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86 Cards in this Set

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What is a healthy diet?

A healthy diet contains the right balance of the different foods your body needs and the right amount of energy

What are carbohydrates used for?

Carbohydrates are used for energy

What are fats used for?

Fats provide stored energy for use at a later time, when you're not eating carbohydrates insulation

What are proteins used for?

Cell growth and repair and build new tissue

What are vitamins and mineral ions needed for?

Mineral ions and vitamins are needed in small amounts for healthy functioning of the body (e.g. Healthy bones = calcium) // general health

What is fibre needed for?

Healthy bowels and digestive system, not taken up by the body as a nutrient, prevents constipation (when you can't remove faeces effectively) gives the right texture to faeces to remove them quickly

What is water needed for?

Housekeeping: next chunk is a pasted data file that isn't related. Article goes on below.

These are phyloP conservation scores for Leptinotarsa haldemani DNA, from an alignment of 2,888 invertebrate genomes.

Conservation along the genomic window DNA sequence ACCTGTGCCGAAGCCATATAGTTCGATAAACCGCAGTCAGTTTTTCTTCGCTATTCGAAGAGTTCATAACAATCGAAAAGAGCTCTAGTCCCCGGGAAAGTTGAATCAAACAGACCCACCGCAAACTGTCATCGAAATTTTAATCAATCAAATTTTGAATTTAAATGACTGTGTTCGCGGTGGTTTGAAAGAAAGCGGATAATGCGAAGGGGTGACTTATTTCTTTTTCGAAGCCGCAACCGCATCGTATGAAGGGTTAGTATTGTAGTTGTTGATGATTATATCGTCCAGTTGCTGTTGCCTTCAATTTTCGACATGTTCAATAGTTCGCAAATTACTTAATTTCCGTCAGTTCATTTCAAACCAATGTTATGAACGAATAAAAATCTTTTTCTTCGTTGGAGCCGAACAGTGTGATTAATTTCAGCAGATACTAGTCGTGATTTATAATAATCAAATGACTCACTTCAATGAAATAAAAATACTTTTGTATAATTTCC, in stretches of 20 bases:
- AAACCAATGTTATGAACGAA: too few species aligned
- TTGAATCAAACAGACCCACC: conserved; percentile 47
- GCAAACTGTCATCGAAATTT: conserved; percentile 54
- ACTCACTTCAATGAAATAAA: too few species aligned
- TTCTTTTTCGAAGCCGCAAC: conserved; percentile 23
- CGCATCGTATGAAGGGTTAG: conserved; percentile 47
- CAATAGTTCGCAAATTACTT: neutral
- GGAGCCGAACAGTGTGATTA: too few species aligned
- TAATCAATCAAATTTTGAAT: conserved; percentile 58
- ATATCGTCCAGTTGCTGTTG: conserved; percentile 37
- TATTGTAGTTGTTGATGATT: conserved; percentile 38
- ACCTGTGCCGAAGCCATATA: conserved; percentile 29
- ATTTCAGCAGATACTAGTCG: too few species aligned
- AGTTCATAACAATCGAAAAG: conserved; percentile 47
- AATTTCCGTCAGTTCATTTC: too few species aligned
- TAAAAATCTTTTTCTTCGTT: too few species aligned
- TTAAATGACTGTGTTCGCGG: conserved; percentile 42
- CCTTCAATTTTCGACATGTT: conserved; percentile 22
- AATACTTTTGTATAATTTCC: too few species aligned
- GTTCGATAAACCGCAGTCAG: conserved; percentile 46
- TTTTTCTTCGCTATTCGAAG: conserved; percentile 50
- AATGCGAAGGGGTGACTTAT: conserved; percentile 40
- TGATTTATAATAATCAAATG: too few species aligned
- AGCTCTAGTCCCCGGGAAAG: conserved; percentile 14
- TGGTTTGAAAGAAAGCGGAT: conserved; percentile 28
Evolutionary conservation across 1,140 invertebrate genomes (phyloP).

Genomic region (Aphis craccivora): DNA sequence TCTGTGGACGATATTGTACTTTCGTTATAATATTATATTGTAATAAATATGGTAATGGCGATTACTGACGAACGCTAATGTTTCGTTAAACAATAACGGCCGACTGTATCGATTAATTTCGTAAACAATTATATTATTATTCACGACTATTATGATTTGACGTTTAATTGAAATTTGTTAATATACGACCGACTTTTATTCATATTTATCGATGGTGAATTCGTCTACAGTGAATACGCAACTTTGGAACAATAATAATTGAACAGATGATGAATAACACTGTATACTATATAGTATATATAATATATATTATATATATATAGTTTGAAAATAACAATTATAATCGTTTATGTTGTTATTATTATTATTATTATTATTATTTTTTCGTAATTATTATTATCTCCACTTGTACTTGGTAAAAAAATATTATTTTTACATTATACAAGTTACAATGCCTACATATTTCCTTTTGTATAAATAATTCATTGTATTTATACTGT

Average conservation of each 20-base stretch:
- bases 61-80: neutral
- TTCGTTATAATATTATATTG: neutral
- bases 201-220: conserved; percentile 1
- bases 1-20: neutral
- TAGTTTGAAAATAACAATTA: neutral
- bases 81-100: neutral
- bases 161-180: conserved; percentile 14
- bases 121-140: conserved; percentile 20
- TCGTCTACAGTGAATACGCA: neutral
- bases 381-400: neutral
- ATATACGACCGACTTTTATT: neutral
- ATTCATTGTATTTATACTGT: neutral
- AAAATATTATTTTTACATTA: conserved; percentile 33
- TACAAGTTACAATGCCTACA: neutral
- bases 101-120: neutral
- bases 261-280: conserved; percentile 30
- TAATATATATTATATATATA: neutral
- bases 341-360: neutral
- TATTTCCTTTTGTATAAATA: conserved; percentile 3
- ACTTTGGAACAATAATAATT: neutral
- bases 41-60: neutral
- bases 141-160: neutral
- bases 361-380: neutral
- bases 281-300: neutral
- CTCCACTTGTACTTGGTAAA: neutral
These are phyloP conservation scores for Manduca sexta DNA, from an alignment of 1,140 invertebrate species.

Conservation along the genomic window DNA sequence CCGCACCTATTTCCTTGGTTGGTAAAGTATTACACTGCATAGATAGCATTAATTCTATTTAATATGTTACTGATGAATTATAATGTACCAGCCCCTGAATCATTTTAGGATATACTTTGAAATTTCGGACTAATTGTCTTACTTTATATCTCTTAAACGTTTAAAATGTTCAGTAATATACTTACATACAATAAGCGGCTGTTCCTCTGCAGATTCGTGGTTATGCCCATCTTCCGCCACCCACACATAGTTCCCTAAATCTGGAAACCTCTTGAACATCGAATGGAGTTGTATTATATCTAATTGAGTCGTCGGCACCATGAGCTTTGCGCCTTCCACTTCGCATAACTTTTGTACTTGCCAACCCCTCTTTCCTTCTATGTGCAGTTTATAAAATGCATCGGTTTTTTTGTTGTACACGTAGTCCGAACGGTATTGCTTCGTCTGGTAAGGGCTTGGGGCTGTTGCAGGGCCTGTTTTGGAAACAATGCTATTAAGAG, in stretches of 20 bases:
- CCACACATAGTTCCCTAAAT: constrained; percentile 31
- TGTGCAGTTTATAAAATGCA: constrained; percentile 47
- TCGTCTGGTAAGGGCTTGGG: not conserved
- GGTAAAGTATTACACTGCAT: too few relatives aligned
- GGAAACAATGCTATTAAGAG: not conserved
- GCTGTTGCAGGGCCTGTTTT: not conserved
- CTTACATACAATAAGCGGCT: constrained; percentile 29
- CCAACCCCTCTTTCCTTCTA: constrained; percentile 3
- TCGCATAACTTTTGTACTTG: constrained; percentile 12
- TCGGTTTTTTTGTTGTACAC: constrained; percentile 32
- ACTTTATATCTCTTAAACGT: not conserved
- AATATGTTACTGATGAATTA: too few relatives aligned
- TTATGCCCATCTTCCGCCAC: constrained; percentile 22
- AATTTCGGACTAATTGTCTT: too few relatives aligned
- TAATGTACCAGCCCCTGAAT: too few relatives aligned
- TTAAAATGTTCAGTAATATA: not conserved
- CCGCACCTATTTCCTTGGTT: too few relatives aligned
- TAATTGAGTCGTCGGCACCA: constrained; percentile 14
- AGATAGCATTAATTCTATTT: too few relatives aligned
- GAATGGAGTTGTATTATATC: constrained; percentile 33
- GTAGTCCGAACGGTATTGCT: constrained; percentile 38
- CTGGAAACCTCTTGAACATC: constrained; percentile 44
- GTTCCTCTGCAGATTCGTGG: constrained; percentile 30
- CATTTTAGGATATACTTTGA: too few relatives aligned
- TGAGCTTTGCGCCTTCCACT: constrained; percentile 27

Transport and chemical reactions (all chemical reactions in the body take place in a watery environment)

When is a person malnourished?

When their diet isn't balanced I.e. Not enough of certain food groups or too much of certain food groups

What can a poor diet lead to?

Obesity, underweight or deficient diseases

What causes obesity?

Too many carbohydrates - more carbohydrates in than burning off

What conditions can obesity result in?

Arthritis, t2 diabetes, heart disease/stroke

What is a deficiency disease?

A disease caused by the lack of an essential nutrient in the diet

How can a person lose weight (body mass)?

A person can lose weight by burning off more carbohydrates than they eat

What is obesity?

Having a BMI of over 30, being very overweight and having accumulated so much fat it might cause health risks

What does exercise do (in terms of energy)?

Exercise increases the amount of energy used by the body

What is metabolic rate?

The rate at which all the chemical reactions in the cells are carried out

**Why are antibiotics not used on measles?

1. Antibiotics don't kill viruses

2. Because viruses live inside body cells